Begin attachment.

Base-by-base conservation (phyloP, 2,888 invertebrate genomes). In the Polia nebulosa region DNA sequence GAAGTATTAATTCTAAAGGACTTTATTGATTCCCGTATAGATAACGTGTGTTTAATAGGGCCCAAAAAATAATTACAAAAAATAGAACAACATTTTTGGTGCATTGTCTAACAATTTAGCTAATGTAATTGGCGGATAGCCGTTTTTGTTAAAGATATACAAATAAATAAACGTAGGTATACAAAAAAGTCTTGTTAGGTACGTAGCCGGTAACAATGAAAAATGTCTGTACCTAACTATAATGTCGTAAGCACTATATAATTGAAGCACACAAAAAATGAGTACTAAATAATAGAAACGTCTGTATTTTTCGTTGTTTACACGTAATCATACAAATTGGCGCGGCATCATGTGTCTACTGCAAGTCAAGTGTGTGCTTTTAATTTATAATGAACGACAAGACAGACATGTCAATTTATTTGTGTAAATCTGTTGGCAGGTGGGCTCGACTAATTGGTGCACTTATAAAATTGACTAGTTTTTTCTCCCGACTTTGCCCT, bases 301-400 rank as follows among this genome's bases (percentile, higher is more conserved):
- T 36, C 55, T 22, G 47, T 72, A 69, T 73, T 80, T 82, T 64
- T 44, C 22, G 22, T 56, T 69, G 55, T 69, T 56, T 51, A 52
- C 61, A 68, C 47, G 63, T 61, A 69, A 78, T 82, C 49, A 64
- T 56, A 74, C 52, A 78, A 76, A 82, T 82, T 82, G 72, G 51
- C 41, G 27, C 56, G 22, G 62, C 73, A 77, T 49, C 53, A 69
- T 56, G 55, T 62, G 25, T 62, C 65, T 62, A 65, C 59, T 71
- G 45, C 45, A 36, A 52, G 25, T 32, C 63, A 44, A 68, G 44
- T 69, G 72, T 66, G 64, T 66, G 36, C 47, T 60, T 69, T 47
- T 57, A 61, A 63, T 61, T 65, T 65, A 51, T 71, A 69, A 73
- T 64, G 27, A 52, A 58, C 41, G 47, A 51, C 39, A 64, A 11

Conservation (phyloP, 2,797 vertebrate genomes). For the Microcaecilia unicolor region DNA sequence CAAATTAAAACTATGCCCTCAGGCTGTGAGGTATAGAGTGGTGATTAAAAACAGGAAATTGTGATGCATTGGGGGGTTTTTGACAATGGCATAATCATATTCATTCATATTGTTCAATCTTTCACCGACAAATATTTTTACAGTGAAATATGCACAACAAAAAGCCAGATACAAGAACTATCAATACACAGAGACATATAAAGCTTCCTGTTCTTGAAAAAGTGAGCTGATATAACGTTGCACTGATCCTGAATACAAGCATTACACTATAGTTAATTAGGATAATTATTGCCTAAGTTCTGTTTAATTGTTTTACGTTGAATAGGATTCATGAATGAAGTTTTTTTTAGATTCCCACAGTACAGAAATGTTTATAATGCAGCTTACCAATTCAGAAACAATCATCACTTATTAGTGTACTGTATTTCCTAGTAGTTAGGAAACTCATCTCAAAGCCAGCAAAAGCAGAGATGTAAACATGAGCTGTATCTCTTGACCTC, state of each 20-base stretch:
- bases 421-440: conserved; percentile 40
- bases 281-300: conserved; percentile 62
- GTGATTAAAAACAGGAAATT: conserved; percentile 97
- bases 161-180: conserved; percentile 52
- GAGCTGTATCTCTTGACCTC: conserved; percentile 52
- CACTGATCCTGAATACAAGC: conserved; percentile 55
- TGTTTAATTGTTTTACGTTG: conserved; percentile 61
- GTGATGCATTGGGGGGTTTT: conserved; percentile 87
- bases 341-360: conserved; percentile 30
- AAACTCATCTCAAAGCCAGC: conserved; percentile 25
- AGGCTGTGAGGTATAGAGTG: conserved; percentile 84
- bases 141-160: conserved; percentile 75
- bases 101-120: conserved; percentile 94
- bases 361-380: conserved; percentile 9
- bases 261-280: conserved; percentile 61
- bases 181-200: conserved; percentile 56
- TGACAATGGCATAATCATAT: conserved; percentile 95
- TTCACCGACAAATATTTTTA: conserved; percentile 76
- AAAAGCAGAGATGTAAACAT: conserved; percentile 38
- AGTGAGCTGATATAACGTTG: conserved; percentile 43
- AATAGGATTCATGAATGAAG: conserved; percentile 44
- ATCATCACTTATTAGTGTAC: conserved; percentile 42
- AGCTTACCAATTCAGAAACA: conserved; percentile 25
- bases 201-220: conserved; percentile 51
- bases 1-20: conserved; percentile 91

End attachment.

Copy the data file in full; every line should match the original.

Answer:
Base-by-base conservation (phyloP, 2,888 invertebrate genomes). In the Polia nebulosa region DNA sequence GAAGTATTAATTCTAAAGGACTTTATTGATTCCCGTATAGATAACGTGTGTTTAATAGGGCCCAAAAAATAATTACAAAAAATAGAACAACATTTTTGGTGCATTGTCTAACAATTTAGCTAATGTAATTGGCGGATAGCCGTTTTTGTTAAAGATATACAAATAAATAAACGTAGGTATACAAAAAAGTCTTGTTAGGTACGTAGCCGGTAACAATGAAAAATGTCTGTACCTAACTATAATGTCGTAAGCACTATATAATTGAAGCACACAAAAAATGAGTACTAAATAATAGAAACGTCTGTATTTTTCGTTGTTTACACGTAATCATACAAATTGGCGCGGCATCATGTGTCTACTGCAAGTCAAGTGTGTGCTTTTAATTTATAATGAACGACAAGACAGACATGTCAATTTATTTGTGTAAATCTGTTGGCAGGTGGGCTCGACTAATTGGTGCACTTATAAAATTGACTAGTTTTTTCTCCCGACTTTGCCCT, bases 301-400 rank as follows among this genome's bases (percentile, higher is more conserved):
- T 36, C 55, T 22, G 47, T 72, A 69, T 73, T 80, T 82, T 64
- T 44, C 22, G 22, T 56, T 69, G 55, T 69, T 56, T 51, A 52
- C 61, A 68, C 47, G 63, T 61, A 69, A 78, T 82, C 49, A 64
- T 56, A 74, C 52, A 78, A 76, A 82, T 82, T 82, G 72, G 51
- C 41, G 27, C 56, G 22, G 62, C 73, A 77, T 49, C 53, A 69
- T 56, G 55, T 62, G 25, T 62, C 65, T 62, A 65, C 59, T 71
- G 45, C 45, A 36, A 52, G 25, T 32, C 63, A 44, A 68, G 44
- T 69, G 72, T 66, G 64, T 66, G 36, C 47, T 60, T 69, T 47
- T 57, A 61, A 63, T 61, T 65, T 65, A 51, T 71, A 69, A 73
- T 64, G 27, A 52, A 58, C 41, G 47, A 51, C 39, A 64, A 11

Conservation (phyloP, 2,797 vertebrate genomes). For the Microcaecilia unicolor region DNA sequence CAAATTAAAACTATGCCCTCAGGCTGTGAGGTATAGAGTGGTGATTAAAAACAGGAAATTGTGATGCATTGGGGGGTTTTTGACAATGGCATAATCATATTCATTCATATTGTTCAATCTTTCACCGACAAATATTTTTACAGTGAAATATGCACAACAAAAAGCCAGATACAAGAACTATCAATACACAGAGACATATAAAGCTTCCTGTTCTTGAAAAAGTGAGCTGATATAACGTTGCACTGATCCTGAATACAAGCATTACACTATAGTTAATTAGGATAATTATTGCCTAAGTTCTGTTTAATTGTTTTACGTTGAATAGGATTCATGAATGAAGTTTTTTTTAGATTCCCACAGTACAGAAATGTTTATAATGCAGCTTACCAATTCAGAAACAATCATCACTTATTAGTGTACTGTATTTCCTAGTAGTTAGGAAACTCATCTCAAAGCCAGCAAAAGCAGAGATGTAAACATGAGCTGTATCTCTTGACCTC, state of each 20-base stretch:
- bases 421-440: conserved; percentile 40
- bases 281-300: conserved; percentile 62
- GTGATTAAAAACAGGAAATT: conserved; percentile 97
- bases 161-180: conserved; percentile 52
- GAGCTGTATCTCTTGACCTC: conserved; percentile 52
- CACTGATCCTGAATACAAGC: conserved; percentile 55
- TGTTTAATTGTTTTACGTTG: conserved; percentile 61
- GTGATGCATTGGGGGGTTTT: conserved; percentile 87
- bases 341-360: conserved; percentile 30
- AAACTCATCTCAAAGCCAGC: conserved; percentile 25
- AGGCTGTGAGGTATAGAGTG: conserved; percentile 84
- bases 141-160: conserved; percentile 75
- bases 101-120: conserved; percentile 94
- bases 361-380: conserved; percentile 9
- bases 261-280: conserved; percentile 61
- bases 181-200: conserved; percentile 56
- TGACAATGGCATAATCATAT: conserved; percentile 95
- TTCACCGACAAATATTTTTA: conserved; percentile 76
- AAAAGCAGAGATGTAAACAT: conserved; percentile 38
- AGTGAGCTGATATAACGTTG: conserved; percentile 43
- AATAGGATTCATGAATGAAG: conserved; percentile 44
- ATCATCACTTATTAGTGTAC: conserved; percentile 42
- AGCTTACCAATTCAGAAACA: conserved; percentile 25
- bases 201-220: conserved; percentile 51
- bases 1-20: conserved; percentile 91